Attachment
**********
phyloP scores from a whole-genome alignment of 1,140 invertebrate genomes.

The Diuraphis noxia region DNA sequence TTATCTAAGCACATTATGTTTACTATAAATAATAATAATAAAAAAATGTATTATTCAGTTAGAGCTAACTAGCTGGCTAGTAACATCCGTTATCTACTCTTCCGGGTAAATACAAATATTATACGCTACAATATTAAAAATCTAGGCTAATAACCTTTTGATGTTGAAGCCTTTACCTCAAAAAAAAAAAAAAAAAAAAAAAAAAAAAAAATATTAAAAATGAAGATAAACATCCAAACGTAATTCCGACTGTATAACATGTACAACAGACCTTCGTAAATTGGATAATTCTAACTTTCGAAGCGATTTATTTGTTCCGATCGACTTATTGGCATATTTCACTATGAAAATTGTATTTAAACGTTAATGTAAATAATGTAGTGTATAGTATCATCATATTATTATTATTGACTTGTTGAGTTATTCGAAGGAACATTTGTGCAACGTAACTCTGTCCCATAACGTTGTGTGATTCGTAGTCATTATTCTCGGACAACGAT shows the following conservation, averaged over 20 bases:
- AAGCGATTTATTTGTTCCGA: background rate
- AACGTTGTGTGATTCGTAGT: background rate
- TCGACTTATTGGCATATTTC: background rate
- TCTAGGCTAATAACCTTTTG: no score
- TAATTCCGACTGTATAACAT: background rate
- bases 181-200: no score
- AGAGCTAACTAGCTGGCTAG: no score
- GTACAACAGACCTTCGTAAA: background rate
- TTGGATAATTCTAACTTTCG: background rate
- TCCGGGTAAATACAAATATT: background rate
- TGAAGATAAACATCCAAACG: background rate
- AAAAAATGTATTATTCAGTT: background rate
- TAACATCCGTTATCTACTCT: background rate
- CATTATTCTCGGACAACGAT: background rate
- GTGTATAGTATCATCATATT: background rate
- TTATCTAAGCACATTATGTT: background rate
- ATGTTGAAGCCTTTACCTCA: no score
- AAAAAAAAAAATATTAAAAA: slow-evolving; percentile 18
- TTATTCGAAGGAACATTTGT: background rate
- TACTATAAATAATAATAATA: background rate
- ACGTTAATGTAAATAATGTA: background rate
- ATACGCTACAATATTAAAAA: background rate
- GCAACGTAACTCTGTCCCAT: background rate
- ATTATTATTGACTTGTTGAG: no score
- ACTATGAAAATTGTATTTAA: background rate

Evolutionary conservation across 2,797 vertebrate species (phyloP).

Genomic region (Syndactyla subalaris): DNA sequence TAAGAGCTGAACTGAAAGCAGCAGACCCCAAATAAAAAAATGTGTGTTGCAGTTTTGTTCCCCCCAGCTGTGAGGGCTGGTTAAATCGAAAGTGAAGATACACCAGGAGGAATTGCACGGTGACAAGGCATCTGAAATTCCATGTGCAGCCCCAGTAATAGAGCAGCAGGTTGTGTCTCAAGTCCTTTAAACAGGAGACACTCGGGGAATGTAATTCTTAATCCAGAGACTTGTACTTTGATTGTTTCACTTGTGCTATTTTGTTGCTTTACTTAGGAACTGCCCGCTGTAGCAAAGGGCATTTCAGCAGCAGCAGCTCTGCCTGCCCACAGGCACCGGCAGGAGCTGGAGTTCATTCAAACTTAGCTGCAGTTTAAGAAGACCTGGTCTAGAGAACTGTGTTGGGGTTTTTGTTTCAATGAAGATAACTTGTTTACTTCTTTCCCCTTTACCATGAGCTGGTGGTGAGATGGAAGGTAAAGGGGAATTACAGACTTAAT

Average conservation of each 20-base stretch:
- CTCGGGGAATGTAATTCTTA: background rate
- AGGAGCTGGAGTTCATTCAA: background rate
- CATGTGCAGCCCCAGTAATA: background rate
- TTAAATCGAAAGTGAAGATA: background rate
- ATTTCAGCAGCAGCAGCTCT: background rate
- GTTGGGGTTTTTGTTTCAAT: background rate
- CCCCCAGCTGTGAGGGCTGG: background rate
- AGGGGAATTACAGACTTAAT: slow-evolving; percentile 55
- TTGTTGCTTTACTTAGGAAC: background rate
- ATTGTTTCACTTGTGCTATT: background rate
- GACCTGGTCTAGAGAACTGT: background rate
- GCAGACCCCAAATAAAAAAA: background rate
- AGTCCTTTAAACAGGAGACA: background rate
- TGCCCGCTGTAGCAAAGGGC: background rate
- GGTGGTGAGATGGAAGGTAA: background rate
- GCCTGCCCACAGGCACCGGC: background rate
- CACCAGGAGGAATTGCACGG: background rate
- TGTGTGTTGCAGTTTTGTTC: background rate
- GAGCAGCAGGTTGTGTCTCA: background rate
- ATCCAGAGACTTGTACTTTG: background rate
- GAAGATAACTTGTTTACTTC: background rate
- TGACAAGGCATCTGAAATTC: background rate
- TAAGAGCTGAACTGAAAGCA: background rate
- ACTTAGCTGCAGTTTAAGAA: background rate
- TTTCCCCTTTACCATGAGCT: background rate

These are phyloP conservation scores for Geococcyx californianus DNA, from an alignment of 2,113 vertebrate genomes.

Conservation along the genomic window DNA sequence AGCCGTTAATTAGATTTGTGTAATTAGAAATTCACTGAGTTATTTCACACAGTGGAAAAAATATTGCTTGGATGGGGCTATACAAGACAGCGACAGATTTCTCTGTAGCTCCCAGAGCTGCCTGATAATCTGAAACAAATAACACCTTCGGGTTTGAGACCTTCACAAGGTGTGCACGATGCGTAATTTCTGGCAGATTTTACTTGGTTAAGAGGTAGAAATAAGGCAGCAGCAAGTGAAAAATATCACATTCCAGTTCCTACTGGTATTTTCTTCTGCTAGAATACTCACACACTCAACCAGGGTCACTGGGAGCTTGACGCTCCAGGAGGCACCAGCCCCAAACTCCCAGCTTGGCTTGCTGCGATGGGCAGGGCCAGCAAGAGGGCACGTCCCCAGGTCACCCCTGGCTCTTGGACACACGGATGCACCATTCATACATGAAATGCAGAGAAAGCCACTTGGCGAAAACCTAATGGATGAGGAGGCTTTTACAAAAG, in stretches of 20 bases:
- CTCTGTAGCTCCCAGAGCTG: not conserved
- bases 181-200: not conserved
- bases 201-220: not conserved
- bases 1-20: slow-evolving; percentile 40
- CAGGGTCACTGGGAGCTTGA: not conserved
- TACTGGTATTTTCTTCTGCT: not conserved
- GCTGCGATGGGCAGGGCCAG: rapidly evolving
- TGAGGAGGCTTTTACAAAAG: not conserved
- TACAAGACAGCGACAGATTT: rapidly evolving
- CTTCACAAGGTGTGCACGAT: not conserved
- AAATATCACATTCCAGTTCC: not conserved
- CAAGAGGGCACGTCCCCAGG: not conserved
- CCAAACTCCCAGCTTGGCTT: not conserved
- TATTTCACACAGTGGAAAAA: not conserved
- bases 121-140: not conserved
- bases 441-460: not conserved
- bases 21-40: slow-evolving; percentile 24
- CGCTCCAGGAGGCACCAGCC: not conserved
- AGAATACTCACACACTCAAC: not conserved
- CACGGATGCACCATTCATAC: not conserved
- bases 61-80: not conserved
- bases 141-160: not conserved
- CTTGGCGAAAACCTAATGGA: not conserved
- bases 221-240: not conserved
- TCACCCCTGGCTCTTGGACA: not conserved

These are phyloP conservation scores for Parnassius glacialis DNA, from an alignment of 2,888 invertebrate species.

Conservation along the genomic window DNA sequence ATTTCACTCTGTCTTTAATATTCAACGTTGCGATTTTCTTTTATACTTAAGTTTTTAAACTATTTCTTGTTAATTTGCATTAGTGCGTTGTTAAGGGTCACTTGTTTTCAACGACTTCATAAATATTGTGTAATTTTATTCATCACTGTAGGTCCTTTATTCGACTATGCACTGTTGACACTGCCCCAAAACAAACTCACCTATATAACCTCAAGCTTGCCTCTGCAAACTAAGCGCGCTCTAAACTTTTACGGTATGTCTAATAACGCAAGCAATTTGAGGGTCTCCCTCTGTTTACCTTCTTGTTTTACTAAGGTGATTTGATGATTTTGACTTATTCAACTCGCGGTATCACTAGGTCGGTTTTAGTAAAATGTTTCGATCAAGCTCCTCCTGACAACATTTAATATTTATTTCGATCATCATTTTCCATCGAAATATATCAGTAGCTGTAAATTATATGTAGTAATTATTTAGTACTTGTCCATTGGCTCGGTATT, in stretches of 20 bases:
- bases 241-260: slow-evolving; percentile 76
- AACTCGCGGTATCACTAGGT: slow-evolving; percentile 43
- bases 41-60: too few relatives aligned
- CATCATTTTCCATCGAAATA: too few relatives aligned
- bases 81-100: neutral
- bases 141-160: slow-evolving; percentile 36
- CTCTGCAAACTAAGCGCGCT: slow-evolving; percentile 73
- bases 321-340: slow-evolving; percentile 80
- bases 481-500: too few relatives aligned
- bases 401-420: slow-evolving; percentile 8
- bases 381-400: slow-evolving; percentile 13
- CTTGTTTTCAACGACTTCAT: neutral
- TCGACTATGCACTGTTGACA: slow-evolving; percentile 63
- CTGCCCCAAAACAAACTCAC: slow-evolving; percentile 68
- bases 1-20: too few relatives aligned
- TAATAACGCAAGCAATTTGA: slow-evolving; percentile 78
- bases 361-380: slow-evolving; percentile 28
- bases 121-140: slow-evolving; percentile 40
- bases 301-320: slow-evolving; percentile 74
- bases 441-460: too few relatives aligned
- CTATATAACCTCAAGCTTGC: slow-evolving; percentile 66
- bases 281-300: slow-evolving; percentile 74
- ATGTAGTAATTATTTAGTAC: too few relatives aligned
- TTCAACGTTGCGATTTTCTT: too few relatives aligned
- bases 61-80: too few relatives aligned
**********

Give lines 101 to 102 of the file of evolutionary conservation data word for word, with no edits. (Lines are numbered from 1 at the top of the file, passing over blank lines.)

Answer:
- bases 361-380: slow-evolving; percentile 28
- bases 121-140: slow-evolving; percentile 40